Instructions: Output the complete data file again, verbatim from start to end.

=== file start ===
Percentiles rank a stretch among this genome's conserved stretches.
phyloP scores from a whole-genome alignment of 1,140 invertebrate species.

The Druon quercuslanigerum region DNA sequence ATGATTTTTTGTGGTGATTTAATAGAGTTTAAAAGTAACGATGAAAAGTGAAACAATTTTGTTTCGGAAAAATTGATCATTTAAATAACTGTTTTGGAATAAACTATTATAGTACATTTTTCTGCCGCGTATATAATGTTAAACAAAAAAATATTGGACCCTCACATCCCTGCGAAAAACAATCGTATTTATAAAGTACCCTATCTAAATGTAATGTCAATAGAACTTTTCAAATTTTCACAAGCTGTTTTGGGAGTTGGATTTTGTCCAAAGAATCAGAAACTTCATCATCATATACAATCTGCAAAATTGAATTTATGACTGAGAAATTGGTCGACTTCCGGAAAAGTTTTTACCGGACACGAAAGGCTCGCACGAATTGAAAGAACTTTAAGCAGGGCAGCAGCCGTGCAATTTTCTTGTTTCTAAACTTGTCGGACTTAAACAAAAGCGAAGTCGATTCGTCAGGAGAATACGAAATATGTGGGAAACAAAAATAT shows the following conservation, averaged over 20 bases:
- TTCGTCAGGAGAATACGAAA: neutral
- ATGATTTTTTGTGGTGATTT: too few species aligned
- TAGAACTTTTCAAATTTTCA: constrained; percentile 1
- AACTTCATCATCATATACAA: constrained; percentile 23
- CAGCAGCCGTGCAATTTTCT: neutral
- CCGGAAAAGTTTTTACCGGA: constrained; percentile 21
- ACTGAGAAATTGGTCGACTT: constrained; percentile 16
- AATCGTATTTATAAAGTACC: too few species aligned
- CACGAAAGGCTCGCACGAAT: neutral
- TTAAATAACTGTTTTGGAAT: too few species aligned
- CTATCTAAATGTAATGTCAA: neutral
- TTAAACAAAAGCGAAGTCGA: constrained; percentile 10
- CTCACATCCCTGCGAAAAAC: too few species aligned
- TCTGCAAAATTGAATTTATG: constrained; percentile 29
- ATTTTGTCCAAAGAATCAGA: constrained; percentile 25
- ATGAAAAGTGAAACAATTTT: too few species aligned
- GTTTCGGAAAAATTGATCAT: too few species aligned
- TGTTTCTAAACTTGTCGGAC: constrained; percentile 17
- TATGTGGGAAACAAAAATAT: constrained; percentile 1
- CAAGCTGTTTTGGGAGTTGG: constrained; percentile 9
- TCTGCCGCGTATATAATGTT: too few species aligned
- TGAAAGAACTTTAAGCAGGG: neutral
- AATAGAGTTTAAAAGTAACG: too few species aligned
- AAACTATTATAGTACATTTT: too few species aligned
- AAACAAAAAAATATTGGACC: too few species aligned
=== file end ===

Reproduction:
Percentiles rank a stretch among this genome's conserved stretches.
phyloP scores from a whole-genome alignment of 1,140 invertebrate species.

The Druon quercuslanigerum region DNA sequence ATGATTTTTTGTGGTGATTTAATAGAGTTTAAAAGTAACGATGAAAAGTGAAACAATTTTGTTTCGGAAAAATTGATCATTTAAATAACTGTTTTGGAATAAACTATTATAGTACATTTTTCTGCCGCGTATATAATGTTAAACAAAAAAATATTGGACCCTCACATCCCTGCGAAAAACAATCGTATTTATAAAGTACCCTATCTAAATGTAATGTCAATAGAACTTTTCAAATTTTCACAAGCTGTTTTGGGAGTTGGATTTTGTCCAAAGAATCAGAAACTTCATCATCATATACAATCTGCAAAATTGAATTTATGACTGAGAAATTGGTCGACTTCCGGAAAAGTTTTTACCGGACACGAAAGGCTCGCACGAATTGAAAGAACTTTAAGCAGGGCAGCAGCCGTGCAATTTTCTTGTTTCTAAACTTGTCGGACTTAAACAAAAGCGAAGTCGATTCGTCAGGAGAATACGAAATATGTGGGAAACAAAAATAT shows the following conservation, averaged over 20 bases:
- TTCGTCAGGAGAATACGAAA: neutral
- ATGATTTTTTGTGGTGATTT: too few species aligned
- TAGAACTTTTCAAATTTTCA: constrained; percentile 1
- AACTTCATCATCATATACAA: constrained; percentile 23
- CAGCAGCCGTGCAATTTTCT: neutral
- CCGGAAAAGTTTTTACCGGA: constrained; percentile 21
- ACTGAGAAATTGGTCGACTT: constrained; percentile 16
- AATCGTATTTATAAAGTACC: too few species aligned
- CACGAAAGGCTCGCACGAAT: neutral
- TTAAATAACTGTTTTGGAAT: too few species aligned
- CTATCTAAATGTAATGTCAA: neutral
- TTAAACAAAAGCGAAGTCGA: constrained; percentile 10
- CTCACATCCCTGCGAAAAAC: too few species aligned
- TCTGCAAAATTGAATTTATG: constrained; percentile 29
- ATTTTGTCCAAAGAATCAGA: constrained; percentile 25
- ATGAAAAGTGAAACAATTTT: too few species aligned
- GTTTCGGAAAAATTGATCAT: too few species aligned
- TGTTTCTAAACTTGTCGGAC: constrained; percentile 17
- TATGTGGGAAACAAAAATAT: constrained; percentile 1
- CAAGCTGTTTTGGGAGTTGG: constrained; percentile 9
- TCTGCCGCGTATATAATGTT: too few species aligned
- TGAAAGAACTTTAAGCAGGG: neutral
- AATAGAGTTTAAAAGTAACG: too few species aligned
- AAACTATTATAGTACATTTT: too few species aligned
- AAACAAAAAAATATTGGACC: too few species aligned